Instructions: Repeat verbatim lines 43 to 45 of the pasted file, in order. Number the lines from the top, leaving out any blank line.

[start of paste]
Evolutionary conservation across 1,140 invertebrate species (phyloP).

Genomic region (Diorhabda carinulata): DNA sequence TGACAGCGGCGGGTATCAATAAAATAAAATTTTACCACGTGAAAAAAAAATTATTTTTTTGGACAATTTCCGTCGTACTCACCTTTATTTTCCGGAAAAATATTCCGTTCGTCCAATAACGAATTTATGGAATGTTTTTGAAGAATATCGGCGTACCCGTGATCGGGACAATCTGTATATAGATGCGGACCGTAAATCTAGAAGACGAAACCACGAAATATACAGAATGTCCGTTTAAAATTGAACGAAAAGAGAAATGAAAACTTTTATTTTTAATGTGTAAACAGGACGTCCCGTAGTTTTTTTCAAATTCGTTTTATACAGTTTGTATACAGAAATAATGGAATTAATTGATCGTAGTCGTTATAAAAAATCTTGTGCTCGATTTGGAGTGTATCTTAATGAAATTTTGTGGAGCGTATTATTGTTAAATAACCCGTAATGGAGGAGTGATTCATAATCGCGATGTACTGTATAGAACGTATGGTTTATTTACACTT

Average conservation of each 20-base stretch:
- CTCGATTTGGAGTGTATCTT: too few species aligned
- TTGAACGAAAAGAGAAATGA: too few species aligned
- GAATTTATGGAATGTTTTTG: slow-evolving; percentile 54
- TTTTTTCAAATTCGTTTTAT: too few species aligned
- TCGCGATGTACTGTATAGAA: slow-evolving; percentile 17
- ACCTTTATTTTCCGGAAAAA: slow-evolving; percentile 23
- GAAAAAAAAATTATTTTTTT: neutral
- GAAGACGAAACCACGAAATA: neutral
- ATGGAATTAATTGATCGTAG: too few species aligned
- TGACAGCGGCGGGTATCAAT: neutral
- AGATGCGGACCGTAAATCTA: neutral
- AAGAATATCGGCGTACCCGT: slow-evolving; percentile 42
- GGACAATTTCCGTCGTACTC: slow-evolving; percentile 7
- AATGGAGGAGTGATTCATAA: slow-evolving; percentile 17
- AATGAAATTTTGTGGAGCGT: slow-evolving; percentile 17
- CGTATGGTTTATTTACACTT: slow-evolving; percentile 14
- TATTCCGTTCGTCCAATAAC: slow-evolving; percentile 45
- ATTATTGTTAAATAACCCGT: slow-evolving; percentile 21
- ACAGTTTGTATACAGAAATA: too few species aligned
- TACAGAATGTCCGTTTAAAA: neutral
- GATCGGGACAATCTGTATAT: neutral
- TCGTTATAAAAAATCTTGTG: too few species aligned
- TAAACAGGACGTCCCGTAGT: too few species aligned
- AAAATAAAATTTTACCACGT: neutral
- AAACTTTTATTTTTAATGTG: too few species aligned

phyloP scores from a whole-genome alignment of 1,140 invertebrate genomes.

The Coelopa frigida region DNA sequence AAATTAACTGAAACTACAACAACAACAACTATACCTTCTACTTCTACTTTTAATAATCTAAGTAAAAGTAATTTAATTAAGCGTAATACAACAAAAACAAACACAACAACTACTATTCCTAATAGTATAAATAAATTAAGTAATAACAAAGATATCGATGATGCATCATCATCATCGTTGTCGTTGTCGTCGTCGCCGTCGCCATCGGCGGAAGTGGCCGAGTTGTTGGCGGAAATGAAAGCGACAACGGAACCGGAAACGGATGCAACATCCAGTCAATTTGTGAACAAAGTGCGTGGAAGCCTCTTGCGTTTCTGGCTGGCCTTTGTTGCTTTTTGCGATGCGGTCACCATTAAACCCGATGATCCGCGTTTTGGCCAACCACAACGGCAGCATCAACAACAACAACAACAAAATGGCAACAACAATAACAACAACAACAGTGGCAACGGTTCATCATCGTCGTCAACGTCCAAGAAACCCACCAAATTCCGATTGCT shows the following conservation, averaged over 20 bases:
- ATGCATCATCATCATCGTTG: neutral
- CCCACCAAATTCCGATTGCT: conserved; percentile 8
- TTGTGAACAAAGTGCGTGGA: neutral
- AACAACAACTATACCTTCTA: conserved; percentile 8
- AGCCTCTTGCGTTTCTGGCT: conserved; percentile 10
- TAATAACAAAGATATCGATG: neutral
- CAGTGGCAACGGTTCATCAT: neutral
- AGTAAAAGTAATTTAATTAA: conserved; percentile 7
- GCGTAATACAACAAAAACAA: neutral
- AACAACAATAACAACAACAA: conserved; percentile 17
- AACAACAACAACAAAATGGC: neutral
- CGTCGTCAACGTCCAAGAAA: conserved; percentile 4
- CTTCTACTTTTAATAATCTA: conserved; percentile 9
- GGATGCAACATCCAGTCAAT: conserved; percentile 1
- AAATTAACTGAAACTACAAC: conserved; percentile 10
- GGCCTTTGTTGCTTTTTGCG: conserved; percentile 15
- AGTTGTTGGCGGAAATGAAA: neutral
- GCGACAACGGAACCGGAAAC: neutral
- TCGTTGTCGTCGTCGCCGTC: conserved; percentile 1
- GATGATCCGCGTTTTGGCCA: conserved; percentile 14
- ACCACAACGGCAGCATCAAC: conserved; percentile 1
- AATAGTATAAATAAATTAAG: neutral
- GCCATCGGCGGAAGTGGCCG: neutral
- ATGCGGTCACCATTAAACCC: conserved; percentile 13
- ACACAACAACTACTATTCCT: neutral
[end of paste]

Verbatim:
- CTTCTACTTTTAATAATCTA: conserved; percentile 9
- GGATGCAACATCCAGTCAAT: conserved; percentile 1
- AAATTAACTGAAACTACAAC: conserved; percentile 10